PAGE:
Leading materials scientist of Mainz University is new Director of the Max Planck Institute for Chemical Physics of Solids in Dresden

Claudia Felser remains at Mainz University as Director of the "Materials Science in Mainz" Graduate School of Excellence and Professor of Inorganic Chemistry and Analytical Chemistry


Professor Dr. Claudia Felser of the Institute of Inorganic Chemistry and Analytical Chemistry at Johannes Gutenberg University Mainz (JGU) was appointed Director of the Max Planck Institute for Chemical Physics of Solids in Dresden from December 1, 2011. Felser will not completely give up her professorship in Mainz but will remain at the JGU specifically in her role as Co-Director of the Graduate School of Excellence "Materials Science in Mainz" (MAINZ) and as Coordinator of the German-Japanese research group "Advanced spintronic materials and transport phenomena" (ASPIMATT).

The Max Planck Institute for Chemical Physics of Solids was founded in Dresden in 1995 to create a forum for cooperation between the disciplines of chemistry and the physics of solids. Two of the directors from the very start, Professor Dr. Frank Steglich and Professor Dr. Rüdiger Kniep, retired in mid 2012. Kniep's successor will be Professor Dr. Claudia Felser, who has worked for many years in developing pioneering materials exhibiting unique properties. She enjoys an outstanding international reputation as an expert for Heusler compounds. Her approach to the subject is characterized by the application of ab-initio calculations of electronic structures that can be used for the development of solids with tailored characteristics.

"We start with a computer simulation. Based on what the simulation produces, we can then create compounds with the desired properties while also taking into account resource availability. Thin-film techniques make it possible for us to create new compounds atom by atom using the building block concept," explains Felser. Not least because of this approach and her excellent research results, documented through numerous publications in leading scientific journals, Felser was able to garner support from the European Research Council, which in November 2011 agreed to support her proposal for the "Design of New Heusler Compounds on an Atomic Scale" with a grant worth EUR 2.4 million.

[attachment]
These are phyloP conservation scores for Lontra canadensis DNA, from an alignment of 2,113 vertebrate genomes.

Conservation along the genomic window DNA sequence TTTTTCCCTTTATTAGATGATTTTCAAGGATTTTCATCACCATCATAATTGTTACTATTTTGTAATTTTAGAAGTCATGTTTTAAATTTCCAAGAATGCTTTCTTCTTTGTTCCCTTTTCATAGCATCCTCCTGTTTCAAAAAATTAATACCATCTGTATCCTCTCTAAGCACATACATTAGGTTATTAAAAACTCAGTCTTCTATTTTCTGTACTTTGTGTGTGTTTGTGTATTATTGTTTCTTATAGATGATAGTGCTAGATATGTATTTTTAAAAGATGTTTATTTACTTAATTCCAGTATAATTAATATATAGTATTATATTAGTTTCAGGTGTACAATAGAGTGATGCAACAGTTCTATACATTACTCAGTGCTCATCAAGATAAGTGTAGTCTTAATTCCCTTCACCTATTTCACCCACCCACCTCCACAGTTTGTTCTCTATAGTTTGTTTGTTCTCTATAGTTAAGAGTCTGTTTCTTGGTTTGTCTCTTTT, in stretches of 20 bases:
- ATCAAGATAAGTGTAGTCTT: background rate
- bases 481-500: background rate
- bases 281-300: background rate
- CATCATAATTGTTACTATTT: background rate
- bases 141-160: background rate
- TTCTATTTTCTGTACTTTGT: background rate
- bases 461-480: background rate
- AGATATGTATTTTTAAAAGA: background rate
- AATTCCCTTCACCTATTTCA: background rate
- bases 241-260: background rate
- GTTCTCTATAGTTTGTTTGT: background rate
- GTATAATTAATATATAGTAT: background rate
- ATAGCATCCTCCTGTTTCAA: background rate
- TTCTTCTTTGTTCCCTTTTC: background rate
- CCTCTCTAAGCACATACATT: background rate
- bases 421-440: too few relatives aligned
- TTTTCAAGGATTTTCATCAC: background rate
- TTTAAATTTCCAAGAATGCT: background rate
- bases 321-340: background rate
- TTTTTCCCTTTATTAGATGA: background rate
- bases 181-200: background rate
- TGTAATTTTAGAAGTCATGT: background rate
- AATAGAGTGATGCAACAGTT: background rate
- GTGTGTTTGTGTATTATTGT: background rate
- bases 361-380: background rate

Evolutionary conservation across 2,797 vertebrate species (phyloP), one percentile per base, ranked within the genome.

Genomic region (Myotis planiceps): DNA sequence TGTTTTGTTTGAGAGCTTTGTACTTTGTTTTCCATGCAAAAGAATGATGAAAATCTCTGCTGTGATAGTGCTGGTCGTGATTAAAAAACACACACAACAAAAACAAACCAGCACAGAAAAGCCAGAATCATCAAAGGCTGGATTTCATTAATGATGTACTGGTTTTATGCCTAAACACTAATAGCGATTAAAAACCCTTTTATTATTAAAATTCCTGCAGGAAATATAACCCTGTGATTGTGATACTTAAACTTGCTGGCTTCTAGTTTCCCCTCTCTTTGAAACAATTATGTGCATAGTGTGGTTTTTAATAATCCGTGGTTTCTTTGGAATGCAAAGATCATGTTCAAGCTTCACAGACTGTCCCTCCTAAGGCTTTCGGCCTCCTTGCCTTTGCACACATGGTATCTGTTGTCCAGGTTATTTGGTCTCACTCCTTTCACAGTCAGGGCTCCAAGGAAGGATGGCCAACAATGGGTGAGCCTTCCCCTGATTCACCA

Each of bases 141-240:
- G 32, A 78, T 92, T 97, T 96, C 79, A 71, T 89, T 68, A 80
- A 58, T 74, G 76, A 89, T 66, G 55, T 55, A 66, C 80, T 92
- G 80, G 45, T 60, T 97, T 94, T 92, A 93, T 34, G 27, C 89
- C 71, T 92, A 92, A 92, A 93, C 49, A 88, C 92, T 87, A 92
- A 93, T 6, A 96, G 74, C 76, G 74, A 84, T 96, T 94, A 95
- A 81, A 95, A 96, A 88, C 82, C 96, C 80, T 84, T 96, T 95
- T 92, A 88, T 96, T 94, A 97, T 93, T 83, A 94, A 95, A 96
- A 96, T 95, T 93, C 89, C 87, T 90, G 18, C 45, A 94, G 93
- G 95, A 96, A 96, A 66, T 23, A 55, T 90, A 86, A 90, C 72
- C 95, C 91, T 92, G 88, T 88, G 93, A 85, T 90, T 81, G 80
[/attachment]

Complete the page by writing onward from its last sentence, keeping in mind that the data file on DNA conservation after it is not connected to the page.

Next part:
Even though Felser's main interest is in basic research and she will be pursuing this at the Max Planck Institute for Chemical Physics of Solids in Dresden, she is also open to the application-oriented facets of her research. This is demonstrated by her numerous patented products and application-oriented research projects, which receive support from both the German Federal Ministry for Education and Research as well as industrial sources. Felser collaborates closely with Stanford University in the USA, IBM, Schott, Bosch, and BASF. She received the State Order of Merit of the State of Rhineland-Palatinate in 2001 for her work on the establishing the NaT-Lab for schoolchildren at Johannes Gutenberg University Mainz.